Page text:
City Staff Pledges Cooperation with Seminole Hotel Developers
Last updated 6/5/2019 at 9:52am
Lake Wales city staff members and the proposed developers of the historic Seminole Hotel gathered for their first official meeting to outline necessary steps to move the project forward.
Planning and Development Director Kathy Bangley told city commissioners Tuesday June 4 that developer Ray Brown had submitted an acceptable plan and would be granted access to the hotel starting Thursday, June 6.
Bangley brought four staff members to the May 30 meeting with Brown, while Brown's partner South Florida Architect Rick Gonzalez and project manager Darrin Engle joined by conference call. The meeting was recorded at the request of Vice Mayor Robin Gibson after city commissioners expressed concerns about hearing different stories from Bangley and Brown.
Bangley pledged the cooperation of city staff to allow the developers access to the historic hotel to clean it out so they can do their due diligence before making a final purchase decision. But she said she will require permission from current owner Cardiff Howell and the appropriate liability waivers.
"As far as access prior to purchase that's something we'll have to get creative with to protect everybody," Bangley said. "Whether we have a hold harmless agreement or not, I don't want anybody to get hurt. I had a staff member almost die in there."
Bangley walked the developers through the process her office requires and she pointed out other possible areas of concern, including asbestos in the building and the area's lack of parking. She said the current comprehensive plan only permits 12 units per acre, which obviously would need revision to accommodate the proposed housing project, noting density requirements cannot be waived. She said she plans to include funds in the next budget (effective Oct. 1) for a full review and amendment of the comprehensive plan. The developers want to create 30 "microunit" apartments on the second and third floors of the old hotel, which sits at 207 N. 1st St. on less than one third acre, according to county property records.
"I think right now our issue with housing is the density scenario," Bangley said. "There are very different ways we can attack it, creative ways we can attack it to make it doable."
One possible solution they discussed was rather than apartments, operating the Seminole as a hotel with month-to-month, longer-term stays that might appeal to college students or snowbirds. The R1 hotel designation does not have the 12 unit per acre density restriction.
Gonzalez was upbeat during the meeting and described the recent visit he and Brown made to visit Victor Dover, head of the city's urban planning consultants, Dover Kohl and Partners in Miami. He said he liked Dover's conceptual drawings for a Seminole Hotel redevelopment and thought he could make additional cosmetic improvements, including possibly more awnings. Gonzalez said as vice chair of the Florida Historical Commission and restorer of historic buildings for more than 30 years he has worked closely with Dover and like Brown they share "an appreciation for historic preservation and old urbanism, bringing that type of living back to cities and towns in Florida."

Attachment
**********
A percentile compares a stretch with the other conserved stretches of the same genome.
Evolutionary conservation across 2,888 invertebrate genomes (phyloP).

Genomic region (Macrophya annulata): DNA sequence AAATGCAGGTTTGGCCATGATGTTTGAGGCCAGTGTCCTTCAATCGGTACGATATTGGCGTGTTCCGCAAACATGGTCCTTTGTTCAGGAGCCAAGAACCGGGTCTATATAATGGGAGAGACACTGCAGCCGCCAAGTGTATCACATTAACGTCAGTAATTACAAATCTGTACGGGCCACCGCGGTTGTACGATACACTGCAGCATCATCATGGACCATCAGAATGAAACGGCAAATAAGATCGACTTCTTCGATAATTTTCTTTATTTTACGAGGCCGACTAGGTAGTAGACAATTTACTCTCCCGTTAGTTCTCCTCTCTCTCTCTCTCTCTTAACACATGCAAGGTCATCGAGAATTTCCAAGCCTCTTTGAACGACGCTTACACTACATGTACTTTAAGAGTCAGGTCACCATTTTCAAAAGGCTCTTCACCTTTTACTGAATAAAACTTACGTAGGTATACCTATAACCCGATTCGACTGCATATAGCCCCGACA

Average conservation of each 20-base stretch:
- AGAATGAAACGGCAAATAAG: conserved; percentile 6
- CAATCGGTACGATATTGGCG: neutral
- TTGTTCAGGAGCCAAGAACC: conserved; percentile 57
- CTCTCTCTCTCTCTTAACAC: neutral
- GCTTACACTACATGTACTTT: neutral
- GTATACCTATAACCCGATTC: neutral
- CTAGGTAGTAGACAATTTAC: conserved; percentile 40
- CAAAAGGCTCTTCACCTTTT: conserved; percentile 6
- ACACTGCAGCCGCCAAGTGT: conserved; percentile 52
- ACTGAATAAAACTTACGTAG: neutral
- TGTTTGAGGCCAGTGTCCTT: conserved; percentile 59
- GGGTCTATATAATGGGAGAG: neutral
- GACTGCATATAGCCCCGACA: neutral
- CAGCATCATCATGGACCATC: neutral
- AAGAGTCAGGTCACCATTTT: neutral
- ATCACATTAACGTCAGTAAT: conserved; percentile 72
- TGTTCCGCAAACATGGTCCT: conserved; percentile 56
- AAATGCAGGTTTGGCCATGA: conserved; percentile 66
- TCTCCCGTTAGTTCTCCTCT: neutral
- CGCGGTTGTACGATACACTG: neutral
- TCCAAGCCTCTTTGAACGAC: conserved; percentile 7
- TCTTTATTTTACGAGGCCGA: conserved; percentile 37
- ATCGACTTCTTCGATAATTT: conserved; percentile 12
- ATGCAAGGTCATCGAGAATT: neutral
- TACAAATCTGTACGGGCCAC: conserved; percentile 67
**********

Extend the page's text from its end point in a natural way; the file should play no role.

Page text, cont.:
He said they also are environmentally conscious: "The greenest building is a historic building that you don't have to demolish. You just salvage, reuse it and put it to use and right away you're going to get green designation, because you're not taking all that to the local dump, you're salvaging and reusing it."
Bangley said she expects the upcoming report by Dover Kohl regarding redevelopment of the historic downtown and northwest business district to include recommendations that might require additional changes to the comprehensive plan or other city regulations. Gonzalez offered his expertise working with many cities to help find ways to make necessary changes. Because the hotel has been condemned and the current owner hasn't moved forward with a viable development plan Bangley said the city obtained an asbestos assessment and is proceeding with getting bids for demolition, which ultimately would require approval of the city commission. "In the long run we'd rather not lose this structure if we don't have to but none of us want the structure in the condition it's in," she said.
Gonzalez said based upon his team's first cursory visit to the Seminole he feels good about moving forward with redevelopment, but they obviously will need more access before they move forward with a million dollar investment. He reviewed the assessment and said asbestos abatement wouldn't be a significant concern.
"We're not scared of these kinds of projects. We find them challenging and rewarding. We've done very challenging historic buildings that were going to be demolished and turned into park land," said Gonzalez, noting the project would help address the shortage of affordable housing, especially for students and senior citizens. He said he sees First Street as an important link between downtown and the northwest district, noting once the project moves forward he expects it could be completed within six months.
Brown told Bangley he would need full access for at least 4-5 days to get dumpsters and clean out the building, to "peel back the onion" to look for hidden damage. Gonzalez said Brown would be their "boots on the ground," overseeing the cleanup, with the proper insurance and licensed workers.
"You guys sound very serious about moving forward and doing this and we will do what we can to help – it's going to take good communication on all sides," Bangley said. "We look forward to helping you move forward, Ray."